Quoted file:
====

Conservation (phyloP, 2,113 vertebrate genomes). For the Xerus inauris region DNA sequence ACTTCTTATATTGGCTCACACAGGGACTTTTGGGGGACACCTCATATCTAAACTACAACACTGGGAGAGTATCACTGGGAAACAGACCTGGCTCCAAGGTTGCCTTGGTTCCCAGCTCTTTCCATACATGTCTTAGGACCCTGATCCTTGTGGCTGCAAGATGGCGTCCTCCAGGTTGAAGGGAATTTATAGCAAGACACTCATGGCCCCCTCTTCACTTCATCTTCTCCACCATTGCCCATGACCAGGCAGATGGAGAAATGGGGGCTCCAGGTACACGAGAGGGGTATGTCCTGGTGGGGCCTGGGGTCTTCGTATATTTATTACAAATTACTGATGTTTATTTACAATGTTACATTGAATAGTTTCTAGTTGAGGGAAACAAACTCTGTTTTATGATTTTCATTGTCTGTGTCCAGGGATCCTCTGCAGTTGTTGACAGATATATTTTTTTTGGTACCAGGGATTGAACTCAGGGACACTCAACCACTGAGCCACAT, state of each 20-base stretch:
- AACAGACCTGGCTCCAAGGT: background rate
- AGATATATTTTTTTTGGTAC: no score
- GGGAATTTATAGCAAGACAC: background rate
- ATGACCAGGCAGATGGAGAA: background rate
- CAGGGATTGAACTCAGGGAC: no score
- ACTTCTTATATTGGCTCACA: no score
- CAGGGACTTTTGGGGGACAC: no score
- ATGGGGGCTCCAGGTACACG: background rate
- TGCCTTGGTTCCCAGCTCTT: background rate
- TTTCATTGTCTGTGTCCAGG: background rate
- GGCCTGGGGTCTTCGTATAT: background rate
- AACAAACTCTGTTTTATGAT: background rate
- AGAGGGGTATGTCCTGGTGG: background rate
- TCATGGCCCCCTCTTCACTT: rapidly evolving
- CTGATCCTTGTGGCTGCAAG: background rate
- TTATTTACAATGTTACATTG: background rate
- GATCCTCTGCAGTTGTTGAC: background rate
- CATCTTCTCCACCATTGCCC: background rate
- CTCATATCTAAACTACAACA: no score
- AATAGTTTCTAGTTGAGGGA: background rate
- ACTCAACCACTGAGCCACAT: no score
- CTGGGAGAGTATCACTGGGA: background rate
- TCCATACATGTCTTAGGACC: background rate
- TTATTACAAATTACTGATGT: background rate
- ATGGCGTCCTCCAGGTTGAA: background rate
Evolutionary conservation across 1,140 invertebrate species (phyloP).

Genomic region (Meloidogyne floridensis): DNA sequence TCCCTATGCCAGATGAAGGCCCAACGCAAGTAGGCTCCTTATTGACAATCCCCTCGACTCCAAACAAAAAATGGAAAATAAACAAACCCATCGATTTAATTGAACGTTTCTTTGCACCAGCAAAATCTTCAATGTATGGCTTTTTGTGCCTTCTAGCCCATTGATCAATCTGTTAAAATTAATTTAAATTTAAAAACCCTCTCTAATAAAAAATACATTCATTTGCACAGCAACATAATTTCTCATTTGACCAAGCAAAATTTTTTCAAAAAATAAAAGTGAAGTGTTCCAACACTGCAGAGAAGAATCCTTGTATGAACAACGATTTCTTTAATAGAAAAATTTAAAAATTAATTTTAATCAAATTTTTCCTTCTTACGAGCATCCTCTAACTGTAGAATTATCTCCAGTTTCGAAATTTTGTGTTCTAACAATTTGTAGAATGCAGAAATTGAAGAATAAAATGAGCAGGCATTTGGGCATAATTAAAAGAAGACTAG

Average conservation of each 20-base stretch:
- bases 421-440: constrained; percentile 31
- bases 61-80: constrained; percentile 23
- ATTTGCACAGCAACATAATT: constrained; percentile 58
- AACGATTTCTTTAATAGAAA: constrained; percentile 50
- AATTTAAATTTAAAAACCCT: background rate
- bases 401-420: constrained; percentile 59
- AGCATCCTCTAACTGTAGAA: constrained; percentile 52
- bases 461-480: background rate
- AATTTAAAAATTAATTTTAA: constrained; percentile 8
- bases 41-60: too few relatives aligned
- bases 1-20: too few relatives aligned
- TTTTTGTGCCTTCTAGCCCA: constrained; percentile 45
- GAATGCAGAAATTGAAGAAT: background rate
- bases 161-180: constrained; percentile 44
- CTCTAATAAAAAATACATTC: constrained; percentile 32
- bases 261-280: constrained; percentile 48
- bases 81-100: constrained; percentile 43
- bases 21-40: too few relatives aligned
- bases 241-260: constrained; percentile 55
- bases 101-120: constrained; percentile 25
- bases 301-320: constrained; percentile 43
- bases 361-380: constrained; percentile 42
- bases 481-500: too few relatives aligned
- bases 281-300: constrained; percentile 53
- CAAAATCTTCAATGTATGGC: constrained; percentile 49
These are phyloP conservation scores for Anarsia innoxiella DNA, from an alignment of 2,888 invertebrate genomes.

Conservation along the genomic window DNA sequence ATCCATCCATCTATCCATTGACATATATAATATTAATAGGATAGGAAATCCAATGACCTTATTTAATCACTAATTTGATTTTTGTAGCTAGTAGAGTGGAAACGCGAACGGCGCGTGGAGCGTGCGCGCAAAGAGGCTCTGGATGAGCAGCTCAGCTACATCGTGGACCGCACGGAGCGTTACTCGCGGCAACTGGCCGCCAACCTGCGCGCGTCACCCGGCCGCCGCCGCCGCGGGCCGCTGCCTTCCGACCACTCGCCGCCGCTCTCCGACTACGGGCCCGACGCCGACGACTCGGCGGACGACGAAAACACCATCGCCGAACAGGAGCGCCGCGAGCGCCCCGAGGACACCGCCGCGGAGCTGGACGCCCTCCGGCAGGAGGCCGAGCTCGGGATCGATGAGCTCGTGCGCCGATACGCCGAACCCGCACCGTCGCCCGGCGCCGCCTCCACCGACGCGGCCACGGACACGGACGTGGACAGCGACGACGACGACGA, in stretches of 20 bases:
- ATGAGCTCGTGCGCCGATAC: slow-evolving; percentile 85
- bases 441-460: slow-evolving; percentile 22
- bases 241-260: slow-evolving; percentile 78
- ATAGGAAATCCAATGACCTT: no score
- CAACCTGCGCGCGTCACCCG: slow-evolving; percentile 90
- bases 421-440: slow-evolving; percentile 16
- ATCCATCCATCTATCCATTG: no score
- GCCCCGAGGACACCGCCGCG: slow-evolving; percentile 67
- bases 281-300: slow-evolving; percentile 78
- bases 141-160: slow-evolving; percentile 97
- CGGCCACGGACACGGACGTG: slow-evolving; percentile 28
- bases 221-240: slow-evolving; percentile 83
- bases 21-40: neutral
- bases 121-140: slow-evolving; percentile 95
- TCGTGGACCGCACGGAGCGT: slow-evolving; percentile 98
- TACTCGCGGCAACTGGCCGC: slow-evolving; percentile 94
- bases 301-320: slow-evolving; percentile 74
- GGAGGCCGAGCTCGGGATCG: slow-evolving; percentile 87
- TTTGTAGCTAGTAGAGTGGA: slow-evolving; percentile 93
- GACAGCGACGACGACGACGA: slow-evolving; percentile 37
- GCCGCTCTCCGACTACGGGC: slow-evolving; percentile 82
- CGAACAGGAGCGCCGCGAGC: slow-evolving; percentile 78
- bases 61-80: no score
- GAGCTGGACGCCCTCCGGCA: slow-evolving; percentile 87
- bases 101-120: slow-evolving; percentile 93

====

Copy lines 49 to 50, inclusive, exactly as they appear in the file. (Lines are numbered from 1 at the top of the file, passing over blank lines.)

- bases 101-120: constrained; percentile 25
- bases 301-320: constrained; percentile 43